Church in Exile

I guess it should come as no surprise that faith in the secular Western world is maligned, cheaply maligned at that (and most of what passes for faith deserves to be)!  But the more I read Scripture, the more I see what kind of faith God calls people to, and it is very exciting and will break your heart, but it is still what God calls everyone to:   A life of faith, real heart wrenching, truthful faith.

The aim of the person of faith is not to be as comfortable as possible, but to live as deeply and thoroughly as possible.  To face the reality of life, discover truth, create beauty, act out of love.  I don’t know why so many equate a good faithful life with living so suburbanly.  I guess I’m a suburbanite myself, but I don’t want my senses dulled by the mediocrity of banality, and the claims of “life” that followers of Jesus so freely use, even if they be uttered through dry lips, from a dry tongue out of a dry heart, weary of doing ‘stuff for Jesus.’

The Exile of the Old Testament, or rather Exiles, but more specifically, the Babylonian catastrophe of 587 BC (2 Kings 25; Lamentations, Jeremiah), is a watershed moment in the history of God’s people.  They were the people of Exodus, rescued from slavery and given a Promised Land.  And now, centuries later, via the Babylonians, that same land vomited them out for their horrific unfaithfulness.  They hadn’t just stopped being nice, they’d been killing their children and offering them in fires to vile gods.  The two pillars of the Old Testament stand as witnesses to the faithfulness of God and the carnality and idolatry of man!

Exile was horrific in the ancient world.  Displaced people: we see that in and around Syria and Palestine today!  Some commentators suggest the Church itself is in exile.  It’s not the same thing, but I suppose spiritually speaking, there’s something in it.  The Church is journeying towards the city to come, as Hebrews says, our home is not here in this world, we are in exile.

And exile itself is about being where we don’t want to be with people we don’t want to be with.  That itself can be a picture of church but I’ll restrain myself, we are all ‘under construction’ after all.  But it does force us to make decisions that we in the church can learn from:  Will we focus our attention on what is wrong and feel sorry for ourselves?  Or will we work out how we can live at our best in this place?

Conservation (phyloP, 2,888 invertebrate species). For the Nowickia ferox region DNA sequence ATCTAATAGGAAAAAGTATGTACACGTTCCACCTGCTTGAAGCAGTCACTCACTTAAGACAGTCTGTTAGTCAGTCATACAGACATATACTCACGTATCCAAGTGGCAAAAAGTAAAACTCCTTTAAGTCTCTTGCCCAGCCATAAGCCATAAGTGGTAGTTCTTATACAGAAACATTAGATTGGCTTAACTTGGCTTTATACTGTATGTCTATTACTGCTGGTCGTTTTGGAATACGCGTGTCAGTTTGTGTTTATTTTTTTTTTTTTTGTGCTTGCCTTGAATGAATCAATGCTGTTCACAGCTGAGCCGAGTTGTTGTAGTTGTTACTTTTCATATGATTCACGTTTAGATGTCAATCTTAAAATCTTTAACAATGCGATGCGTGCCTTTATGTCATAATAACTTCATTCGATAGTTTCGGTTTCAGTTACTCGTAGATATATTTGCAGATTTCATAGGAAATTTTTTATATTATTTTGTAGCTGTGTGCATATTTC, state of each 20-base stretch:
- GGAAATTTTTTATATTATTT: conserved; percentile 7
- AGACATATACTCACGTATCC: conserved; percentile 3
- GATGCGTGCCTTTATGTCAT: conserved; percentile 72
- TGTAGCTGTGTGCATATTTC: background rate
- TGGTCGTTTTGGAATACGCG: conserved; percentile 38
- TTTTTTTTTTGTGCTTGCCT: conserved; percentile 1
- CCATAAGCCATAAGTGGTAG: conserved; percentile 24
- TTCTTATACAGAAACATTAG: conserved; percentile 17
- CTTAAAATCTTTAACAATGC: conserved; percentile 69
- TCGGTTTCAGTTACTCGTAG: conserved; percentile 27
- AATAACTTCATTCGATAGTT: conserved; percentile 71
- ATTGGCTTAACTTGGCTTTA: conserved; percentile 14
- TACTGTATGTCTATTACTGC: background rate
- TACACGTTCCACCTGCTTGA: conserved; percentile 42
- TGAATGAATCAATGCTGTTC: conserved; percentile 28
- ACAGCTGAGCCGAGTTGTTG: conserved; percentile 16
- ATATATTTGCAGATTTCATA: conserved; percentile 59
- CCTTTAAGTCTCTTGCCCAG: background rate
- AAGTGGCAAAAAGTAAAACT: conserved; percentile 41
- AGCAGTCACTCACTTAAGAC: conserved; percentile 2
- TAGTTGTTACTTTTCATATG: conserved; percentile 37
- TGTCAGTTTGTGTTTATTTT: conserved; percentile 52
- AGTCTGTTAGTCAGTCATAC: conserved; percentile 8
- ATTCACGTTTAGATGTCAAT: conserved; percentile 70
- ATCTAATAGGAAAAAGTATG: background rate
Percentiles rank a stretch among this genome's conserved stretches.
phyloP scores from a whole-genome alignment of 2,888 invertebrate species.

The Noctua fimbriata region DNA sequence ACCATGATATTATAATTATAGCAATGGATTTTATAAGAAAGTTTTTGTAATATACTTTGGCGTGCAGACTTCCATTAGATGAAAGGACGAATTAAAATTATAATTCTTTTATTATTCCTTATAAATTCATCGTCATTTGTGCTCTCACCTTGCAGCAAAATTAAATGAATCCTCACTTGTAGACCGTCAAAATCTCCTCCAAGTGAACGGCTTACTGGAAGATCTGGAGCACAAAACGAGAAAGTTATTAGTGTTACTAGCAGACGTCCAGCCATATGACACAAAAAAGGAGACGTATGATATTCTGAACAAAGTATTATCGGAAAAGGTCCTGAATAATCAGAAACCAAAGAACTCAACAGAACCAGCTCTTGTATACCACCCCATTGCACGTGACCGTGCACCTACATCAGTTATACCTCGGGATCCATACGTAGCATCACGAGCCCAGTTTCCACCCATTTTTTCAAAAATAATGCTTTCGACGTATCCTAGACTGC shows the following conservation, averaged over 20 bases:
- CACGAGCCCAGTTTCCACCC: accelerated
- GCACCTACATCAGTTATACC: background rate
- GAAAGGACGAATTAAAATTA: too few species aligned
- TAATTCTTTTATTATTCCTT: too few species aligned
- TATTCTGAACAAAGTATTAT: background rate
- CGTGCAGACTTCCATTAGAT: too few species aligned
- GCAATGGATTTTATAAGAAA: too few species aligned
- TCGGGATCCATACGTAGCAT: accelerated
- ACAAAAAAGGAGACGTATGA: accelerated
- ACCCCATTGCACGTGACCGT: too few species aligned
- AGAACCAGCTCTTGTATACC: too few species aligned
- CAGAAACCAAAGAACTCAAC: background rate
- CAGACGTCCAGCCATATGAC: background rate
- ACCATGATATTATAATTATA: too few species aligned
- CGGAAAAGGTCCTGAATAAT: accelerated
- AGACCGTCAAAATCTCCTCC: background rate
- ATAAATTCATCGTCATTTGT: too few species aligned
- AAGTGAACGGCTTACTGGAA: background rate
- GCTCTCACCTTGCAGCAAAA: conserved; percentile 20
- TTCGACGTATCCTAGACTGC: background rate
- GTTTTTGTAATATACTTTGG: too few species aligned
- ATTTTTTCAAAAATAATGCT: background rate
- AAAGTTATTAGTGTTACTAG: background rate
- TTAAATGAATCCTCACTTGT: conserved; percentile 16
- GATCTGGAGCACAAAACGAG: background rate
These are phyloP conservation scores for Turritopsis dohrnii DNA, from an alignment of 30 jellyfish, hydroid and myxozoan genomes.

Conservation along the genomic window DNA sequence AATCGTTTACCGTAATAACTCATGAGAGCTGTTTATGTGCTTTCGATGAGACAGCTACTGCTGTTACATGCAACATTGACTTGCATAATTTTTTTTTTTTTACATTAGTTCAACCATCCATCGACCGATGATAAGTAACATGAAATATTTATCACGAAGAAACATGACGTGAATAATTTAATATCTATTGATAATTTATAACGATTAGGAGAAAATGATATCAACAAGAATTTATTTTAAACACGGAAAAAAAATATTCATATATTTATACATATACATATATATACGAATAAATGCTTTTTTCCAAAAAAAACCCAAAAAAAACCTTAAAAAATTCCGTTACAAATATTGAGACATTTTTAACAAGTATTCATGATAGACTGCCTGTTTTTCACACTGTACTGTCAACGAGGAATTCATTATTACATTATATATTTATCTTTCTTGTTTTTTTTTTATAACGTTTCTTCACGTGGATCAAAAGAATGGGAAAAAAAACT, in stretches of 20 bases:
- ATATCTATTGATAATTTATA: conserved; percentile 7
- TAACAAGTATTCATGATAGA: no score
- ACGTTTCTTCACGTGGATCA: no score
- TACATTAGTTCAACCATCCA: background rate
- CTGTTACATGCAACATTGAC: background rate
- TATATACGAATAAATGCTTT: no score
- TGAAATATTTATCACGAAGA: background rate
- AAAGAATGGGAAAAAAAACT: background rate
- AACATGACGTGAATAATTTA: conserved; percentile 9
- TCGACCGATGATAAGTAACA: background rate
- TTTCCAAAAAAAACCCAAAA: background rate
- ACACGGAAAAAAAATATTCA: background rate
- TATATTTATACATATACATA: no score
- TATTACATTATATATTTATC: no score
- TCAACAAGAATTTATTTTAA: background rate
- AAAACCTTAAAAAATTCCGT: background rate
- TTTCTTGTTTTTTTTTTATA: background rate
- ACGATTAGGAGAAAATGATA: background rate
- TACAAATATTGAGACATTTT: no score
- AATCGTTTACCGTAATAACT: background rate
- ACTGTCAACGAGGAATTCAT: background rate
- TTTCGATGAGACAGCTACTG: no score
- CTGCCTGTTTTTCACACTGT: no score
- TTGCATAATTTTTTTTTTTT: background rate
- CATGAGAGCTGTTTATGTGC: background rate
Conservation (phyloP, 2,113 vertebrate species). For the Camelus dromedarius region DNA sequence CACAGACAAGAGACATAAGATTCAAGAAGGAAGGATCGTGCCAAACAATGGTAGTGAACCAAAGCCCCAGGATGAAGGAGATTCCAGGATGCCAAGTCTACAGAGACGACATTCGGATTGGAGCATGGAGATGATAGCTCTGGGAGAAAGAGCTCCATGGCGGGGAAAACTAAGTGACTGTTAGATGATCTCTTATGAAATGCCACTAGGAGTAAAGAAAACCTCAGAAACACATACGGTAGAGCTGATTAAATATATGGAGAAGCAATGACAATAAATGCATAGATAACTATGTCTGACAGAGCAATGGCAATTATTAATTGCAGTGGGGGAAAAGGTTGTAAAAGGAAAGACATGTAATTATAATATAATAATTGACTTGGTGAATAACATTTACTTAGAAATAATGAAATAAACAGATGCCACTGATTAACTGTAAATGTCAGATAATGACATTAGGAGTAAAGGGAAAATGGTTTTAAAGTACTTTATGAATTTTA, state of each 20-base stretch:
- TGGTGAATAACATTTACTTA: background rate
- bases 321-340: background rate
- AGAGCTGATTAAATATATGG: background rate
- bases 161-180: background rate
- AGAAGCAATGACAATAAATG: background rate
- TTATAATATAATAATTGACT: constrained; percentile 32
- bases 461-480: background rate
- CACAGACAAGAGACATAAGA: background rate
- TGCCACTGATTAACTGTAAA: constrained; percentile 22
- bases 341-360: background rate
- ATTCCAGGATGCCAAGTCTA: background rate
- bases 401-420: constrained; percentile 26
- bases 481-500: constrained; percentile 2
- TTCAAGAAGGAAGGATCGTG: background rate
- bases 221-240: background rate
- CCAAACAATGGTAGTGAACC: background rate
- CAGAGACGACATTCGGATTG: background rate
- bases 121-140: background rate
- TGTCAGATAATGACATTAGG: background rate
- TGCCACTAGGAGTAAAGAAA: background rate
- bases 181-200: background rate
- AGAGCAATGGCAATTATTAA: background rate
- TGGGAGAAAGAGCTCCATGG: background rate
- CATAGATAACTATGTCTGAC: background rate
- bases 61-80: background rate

In the biblical period of exile in Babylon, it became the catalyst for the most creative period in all of Hebrew history.  They had lost everything they thought was important: Land, Temple, Priesthood, King; but instead found what truly was important – they found God.

I want to be a Christian, a follower of Jesus who will embrace everyday but not be absorbed by it.  I don’t want the duties and routines to bore my faith into a pseudo-middle class conformity exercise of sweet niceness and hollow words.  In exile, Israel were pushed to the edge of existence.  True faith was found here.  And where they thought they were hanging off the edge of the abyss by the skin of their teeth, they discovered they had in fact been pushed to the centre, where God was.  This changed everything.  It was no longer mere survival, but living faith-filled abundant lives with each other, with God, in exile in Babylon.

So for the church to be in exile is no bad thing.  If the church continues down the road of exile, which she must, more and more of the stuff that sticks when we play religious games and go round the houses with our programs and plans, will fall away.  When the superfluous is stripped away we find the essential, and the essential is God.

Normal life is full of distractions and irrelevancies until disaster strikes, an Exile of whatever shape or mode: Illness, accident, job loss, divorce, death.  The reality of our lives rearranged without anyone ever consulting us or asking our permission.

What will we do with that when it comes?  Complain? Escape into fantasies? Drugs? Or build, plant and marry, seeking the peace of the place we live?  Exile reveals what really matters, and what really matters is to seek the Lord God with all our hearts.  Everything else is guff.

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